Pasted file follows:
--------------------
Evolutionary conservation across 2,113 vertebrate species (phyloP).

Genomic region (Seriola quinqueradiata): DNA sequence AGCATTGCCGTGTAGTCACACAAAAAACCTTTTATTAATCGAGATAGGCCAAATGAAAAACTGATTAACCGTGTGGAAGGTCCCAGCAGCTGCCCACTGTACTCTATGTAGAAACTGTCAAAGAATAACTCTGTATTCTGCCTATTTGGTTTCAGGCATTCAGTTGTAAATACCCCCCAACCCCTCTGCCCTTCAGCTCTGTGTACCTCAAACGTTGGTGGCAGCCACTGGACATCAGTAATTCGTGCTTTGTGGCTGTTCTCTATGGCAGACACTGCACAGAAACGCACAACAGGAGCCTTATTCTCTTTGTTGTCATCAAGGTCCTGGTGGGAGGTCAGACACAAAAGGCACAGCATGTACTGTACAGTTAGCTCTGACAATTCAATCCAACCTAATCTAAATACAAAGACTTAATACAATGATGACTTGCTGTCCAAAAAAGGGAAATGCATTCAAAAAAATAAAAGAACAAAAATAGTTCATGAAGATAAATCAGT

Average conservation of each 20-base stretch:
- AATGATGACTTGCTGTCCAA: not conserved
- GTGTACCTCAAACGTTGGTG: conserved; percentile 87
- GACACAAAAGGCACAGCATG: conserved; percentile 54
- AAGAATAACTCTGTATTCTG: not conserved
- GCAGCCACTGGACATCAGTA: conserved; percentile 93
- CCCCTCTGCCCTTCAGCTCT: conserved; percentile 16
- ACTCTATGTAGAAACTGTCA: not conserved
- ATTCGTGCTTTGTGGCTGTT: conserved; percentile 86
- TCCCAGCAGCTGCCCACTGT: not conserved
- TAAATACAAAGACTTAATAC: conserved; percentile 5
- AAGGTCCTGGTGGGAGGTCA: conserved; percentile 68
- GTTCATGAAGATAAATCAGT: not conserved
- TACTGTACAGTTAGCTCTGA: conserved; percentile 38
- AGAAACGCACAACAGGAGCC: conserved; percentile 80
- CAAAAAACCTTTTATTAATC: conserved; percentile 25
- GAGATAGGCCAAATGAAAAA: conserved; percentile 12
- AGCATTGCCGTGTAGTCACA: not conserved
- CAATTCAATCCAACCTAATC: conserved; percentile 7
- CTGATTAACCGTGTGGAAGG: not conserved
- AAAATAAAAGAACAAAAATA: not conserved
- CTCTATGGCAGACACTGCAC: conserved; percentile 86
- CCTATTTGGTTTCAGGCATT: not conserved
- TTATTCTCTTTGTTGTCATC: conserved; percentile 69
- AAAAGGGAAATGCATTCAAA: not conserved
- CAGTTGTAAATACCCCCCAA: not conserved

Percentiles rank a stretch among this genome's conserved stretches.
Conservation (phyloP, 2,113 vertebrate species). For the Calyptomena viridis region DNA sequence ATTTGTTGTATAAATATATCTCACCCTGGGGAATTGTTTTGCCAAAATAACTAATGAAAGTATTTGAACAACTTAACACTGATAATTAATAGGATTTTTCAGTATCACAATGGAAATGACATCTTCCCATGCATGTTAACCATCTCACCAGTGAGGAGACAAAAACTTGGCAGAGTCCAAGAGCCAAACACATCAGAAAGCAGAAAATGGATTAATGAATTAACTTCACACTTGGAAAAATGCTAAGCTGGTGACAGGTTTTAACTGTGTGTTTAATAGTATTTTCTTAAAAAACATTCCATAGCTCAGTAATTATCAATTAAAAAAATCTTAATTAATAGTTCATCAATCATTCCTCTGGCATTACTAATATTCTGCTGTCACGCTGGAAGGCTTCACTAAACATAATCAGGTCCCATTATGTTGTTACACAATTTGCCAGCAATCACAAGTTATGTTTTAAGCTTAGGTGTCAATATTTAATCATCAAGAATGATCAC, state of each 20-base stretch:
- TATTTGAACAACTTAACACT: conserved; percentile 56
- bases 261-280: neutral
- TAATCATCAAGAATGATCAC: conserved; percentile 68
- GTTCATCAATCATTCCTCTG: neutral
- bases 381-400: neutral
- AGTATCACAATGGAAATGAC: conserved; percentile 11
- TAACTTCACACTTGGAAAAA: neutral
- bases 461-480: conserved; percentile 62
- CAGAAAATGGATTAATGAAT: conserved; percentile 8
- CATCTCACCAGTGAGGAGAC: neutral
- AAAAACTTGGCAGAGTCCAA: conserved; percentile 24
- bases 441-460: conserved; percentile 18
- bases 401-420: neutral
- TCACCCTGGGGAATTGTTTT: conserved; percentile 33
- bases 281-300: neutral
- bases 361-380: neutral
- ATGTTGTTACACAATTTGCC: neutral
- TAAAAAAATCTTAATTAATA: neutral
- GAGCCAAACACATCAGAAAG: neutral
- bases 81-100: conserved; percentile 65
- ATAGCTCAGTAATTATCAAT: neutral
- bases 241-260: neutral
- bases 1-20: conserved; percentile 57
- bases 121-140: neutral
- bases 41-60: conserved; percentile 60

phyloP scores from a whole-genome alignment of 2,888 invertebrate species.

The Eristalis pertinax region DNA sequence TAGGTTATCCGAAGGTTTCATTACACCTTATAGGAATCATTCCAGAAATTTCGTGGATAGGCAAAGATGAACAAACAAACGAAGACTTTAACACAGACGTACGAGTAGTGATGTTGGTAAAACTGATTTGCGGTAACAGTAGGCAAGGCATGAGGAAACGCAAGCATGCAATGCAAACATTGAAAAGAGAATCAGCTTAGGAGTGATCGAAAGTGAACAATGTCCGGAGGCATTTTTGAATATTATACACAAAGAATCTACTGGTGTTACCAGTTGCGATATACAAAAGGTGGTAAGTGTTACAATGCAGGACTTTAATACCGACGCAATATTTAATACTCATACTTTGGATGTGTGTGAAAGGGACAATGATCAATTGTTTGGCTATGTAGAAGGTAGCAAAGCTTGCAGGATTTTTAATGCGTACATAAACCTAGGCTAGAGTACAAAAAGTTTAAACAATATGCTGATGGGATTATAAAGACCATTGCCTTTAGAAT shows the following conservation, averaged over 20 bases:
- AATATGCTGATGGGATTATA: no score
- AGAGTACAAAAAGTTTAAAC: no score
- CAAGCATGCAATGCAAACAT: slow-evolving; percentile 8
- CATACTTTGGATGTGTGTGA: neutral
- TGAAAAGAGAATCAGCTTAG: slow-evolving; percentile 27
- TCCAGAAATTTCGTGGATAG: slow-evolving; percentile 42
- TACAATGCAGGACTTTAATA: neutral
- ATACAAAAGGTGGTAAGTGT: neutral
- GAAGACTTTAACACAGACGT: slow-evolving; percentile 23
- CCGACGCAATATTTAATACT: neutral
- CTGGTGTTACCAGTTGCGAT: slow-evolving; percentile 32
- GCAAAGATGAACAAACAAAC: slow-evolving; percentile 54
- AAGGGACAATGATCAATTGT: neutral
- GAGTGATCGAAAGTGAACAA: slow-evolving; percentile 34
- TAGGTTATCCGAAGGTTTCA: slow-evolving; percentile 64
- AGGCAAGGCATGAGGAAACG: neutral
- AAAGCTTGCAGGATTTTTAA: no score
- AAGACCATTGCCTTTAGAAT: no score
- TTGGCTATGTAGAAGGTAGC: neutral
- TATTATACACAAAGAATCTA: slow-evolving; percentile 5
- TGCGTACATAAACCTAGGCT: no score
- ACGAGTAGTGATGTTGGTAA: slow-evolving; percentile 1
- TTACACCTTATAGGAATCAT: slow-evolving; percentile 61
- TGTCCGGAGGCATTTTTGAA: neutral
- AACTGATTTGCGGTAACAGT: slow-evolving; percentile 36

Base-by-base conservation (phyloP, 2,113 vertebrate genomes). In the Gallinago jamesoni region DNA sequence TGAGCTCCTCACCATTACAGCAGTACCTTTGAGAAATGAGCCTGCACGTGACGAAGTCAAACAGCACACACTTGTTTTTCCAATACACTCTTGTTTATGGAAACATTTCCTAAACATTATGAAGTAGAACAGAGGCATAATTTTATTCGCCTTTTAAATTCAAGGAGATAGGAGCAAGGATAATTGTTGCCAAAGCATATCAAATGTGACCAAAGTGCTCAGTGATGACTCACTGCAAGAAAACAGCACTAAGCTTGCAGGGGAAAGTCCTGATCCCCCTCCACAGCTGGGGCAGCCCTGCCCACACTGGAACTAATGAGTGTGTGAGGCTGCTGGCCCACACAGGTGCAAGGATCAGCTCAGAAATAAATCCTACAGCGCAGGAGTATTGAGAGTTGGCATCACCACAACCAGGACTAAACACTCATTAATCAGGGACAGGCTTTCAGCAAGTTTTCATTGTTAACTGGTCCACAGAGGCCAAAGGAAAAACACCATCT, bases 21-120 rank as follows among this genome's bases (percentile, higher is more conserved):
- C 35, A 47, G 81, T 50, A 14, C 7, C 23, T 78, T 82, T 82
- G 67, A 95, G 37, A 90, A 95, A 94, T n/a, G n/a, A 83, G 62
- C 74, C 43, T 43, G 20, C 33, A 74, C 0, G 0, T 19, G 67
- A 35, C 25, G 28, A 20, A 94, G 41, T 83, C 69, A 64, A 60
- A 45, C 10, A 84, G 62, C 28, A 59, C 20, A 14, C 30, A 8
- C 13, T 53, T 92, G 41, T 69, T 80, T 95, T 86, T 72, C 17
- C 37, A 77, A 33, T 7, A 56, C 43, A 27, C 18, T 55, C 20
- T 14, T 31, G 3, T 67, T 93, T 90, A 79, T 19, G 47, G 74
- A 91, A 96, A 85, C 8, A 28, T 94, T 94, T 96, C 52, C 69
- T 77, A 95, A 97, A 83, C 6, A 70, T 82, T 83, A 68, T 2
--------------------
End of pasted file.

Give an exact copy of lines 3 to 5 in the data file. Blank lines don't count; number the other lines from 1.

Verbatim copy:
Average conservation of each 20-base stretch:
- AATGATGACTTGCTGTCCAA: not conserved
- GTGTACCTCAAACGTTGGTG: conserved; percentile 87